It’s been another week with far more retail news than there is time in the day. Below, we break down some things you may have missed during the week and what we’re still thinking about.
From HomeGood’s new concept restaurant to Target’s expansion of its luggage private label, here’s our closeout for the week.
What you may have missed
Dollar Tree faces pressured margins due to inflation
Dollar Tree this week reported its consolidated net sales rose 6.1% to $7.32 billion in the first quarter.
Operating income was $419.7 million and operating margin was 5.7%, while the retailer’s net income was $299 million. However, Dollar Tree’s gross profit fell 4.7% to $2.23 billion and its gross margin declined 340 basis points to 30.5%.
“In addition to the historic levels of inflation and labor market challenges, retailers have seen in just the past quarter elevated levels of shrink and even further pressure on the consumer’s willingness to spend on discretionary goods,” CEO Rick Dreiling said, according to an earnings call transcript. “Shrink and the mix shift from discretionary goods have pressured margins throughout retail. We are no exception.”
Dollar Tree tightened its full-year sales guidance and is being more cautious on margins and earnings per share, saying the unfavorable sales mix away from discretionary purchases is likely to normalize over time. Consolidated net sales for fiscal 2023 are now expected to range from $30 billion to $30.5 billion. And the company expects to deliver a low- to mid-single-digit comp store sales increase for the year.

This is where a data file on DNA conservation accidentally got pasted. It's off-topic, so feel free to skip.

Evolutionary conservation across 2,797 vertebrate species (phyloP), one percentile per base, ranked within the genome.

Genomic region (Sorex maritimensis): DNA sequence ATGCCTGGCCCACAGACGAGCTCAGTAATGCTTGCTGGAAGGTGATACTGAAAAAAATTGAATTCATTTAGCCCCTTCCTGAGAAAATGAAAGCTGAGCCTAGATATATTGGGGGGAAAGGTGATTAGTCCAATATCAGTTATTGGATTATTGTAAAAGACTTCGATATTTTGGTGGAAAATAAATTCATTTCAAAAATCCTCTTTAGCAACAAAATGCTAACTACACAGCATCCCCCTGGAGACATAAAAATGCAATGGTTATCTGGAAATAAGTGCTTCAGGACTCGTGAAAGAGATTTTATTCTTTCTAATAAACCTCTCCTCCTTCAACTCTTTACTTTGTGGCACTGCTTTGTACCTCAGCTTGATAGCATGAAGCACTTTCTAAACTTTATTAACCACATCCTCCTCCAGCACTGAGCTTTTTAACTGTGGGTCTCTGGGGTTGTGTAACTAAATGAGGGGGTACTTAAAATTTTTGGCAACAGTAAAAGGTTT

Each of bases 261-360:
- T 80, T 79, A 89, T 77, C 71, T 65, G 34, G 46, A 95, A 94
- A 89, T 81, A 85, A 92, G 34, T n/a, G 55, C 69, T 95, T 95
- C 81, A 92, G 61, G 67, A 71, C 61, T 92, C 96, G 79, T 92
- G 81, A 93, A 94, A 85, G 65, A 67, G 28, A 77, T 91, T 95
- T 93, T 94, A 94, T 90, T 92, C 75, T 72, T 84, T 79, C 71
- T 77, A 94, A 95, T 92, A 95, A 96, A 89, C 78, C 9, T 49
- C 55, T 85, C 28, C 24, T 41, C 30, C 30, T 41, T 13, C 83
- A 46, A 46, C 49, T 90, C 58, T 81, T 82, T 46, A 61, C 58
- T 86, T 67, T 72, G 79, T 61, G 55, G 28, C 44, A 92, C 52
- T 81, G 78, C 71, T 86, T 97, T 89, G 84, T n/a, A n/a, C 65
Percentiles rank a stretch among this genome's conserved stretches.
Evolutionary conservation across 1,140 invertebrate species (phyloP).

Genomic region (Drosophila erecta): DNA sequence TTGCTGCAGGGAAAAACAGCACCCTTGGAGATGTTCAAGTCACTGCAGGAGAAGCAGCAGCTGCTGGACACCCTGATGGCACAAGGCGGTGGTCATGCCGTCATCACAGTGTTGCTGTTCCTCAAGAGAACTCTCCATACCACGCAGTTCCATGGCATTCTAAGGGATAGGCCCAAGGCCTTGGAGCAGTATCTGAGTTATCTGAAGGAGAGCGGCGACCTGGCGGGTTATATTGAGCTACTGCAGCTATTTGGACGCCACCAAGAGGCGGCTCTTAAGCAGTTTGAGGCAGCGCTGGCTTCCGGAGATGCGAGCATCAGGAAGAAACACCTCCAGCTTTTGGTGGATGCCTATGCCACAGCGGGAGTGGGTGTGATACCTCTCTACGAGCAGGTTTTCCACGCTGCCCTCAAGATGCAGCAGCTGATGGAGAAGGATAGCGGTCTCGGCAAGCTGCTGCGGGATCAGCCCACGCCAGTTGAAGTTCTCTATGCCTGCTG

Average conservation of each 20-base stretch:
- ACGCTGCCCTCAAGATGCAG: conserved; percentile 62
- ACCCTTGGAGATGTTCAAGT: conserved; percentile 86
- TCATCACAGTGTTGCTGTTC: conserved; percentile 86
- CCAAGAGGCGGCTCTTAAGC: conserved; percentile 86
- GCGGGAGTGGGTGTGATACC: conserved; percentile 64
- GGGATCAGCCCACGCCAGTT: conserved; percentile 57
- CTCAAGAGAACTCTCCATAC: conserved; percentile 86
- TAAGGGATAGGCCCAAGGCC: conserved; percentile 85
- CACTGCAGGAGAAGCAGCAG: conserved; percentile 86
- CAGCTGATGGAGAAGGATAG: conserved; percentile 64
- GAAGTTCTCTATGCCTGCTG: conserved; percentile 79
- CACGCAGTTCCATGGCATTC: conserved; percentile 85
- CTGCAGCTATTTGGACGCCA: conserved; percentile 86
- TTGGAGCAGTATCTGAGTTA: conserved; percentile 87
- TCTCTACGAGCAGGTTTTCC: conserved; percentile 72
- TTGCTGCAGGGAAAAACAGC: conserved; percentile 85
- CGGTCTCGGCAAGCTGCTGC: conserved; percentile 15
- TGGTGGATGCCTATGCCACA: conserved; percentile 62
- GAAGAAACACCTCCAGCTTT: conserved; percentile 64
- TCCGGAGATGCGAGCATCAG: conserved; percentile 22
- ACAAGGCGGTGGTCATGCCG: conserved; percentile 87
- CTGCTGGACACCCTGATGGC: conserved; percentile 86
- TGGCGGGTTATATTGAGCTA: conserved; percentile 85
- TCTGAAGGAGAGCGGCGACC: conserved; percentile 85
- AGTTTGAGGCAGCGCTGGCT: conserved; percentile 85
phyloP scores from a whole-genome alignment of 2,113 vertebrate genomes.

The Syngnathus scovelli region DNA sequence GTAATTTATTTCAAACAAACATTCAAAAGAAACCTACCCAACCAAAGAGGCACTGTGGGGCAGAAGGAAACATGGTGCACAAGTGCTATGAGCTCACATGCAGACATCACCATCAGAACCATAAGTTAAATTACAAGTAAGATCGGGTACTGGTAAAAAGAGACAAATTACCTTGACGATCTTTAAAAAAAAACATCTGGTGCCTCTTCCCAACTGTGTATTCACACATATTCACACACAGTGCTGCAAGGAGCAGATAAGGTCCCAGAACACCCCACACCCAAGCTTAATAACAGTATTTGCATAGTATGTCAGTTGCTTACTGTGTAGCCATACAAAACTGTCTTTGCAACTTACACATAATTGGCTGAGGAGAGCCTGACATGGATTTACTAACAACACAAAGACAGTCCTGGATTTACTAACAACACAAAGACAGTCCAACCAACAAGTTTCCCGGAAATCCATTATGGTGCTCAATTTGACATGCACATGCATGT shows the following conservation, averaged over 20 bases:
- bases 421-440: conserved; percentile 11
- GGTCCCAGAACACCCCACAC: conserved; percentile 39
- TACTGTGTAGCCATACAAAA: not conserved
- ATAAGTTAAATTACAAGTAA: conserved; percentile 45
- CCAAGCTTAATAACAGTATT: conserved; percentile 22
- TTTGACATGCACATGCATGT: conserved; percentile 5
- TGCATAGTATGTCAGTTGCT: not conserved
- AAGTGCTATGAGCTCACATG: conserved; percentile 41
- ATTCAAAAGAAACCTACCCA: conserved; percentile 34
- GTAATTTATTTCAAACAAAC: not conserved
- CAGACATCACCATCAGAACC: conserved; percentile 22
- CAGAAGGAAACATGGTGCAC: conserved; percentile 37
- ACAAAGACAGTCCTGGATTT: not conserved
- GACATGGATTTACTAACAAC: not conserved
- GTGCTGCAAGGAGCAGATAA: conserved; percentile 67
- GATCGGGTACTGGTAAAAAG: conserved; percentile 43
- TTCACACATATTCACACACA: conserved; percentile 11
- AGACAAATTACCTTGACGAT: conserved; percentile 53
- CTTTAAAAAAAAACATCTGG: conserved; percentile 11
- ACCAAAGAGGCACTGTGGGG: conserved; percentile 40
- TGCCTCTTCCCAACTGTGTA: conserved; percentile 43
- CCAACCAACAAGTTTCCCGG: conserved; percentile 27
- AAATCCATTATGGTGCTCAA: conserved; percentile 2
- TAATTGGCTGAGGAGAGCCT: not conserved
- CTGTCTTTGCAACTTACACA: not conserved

Tuesday Morning intellectual property up for sale
Tuesday Morning’s assets are for sale, including its trademarks, domain names, icustomer database, social media accounts, design patents and related digital content.
Founded in 1974 in Dallas, Tuesday Morning achieved $1 billion in revenue in 2019. But faced with “exceedingly burdensome debt,” the home decor retailer filed for Chapter 11 in February. And a few months later, the company announced it was going out of business following a court-approved bankruptcy sale to Hilco for $32 million.
“The Tuesday Morning brand provides a meaningful opportunity to maintain engagement with its valuable customer base and to reactivate the remainder through new channels such as e-commerce and new product categories,” Hilco Streambank executive vice president David Peress said in an announcement.
Target expands its private label luggage brand
After launching in 2020, Target’s Open Story luggage private label is expanding its offering.
The retailer earlier this week said it has added new luggage options and accessories, most of which are under $30, including a hardside carry-on, packing cubes and a commuter backpack.
“You asked for simple organization solutions, space-maximizing designs, a range of sizes and smart technology, and Open Story has it all, with travel solutions for every budget,” the company said in an announcement.
Target has been successful in its introduction of private labels in recent years, touting several billion-dollar brands, including its activewear brand All in Motion, which reached $1 billion in sales in its first year.
The Open Story brand, however, positions itself as a lower-cost option against DTC players like Away and Monos. While Away has expanded its physical footprint with more stores, reports circulated earlier this year that the DTC brand could be exploring strategic options, including a sale.
Low on date night ideas? How about dinner at HomeGoods?
People will pay for all kinds of novel dining experiences. Whether it’s dining in the dark or eating Christmas dinner at Hogwarts, there’s a market for the unique — and HomeGoods wants in on it.
The off-price retailer this week announced “A Taste of HomeGoods,” a $25 dinner curated by James Beard award-winning Chef Mashama Bailey. For one night only, treasure hunting home goods shoppers in Austin can experience an eight-course meal while touring four different styled spaces. Bailey designed the dinner around HomeGoods’ merchandise selection, according to a statement.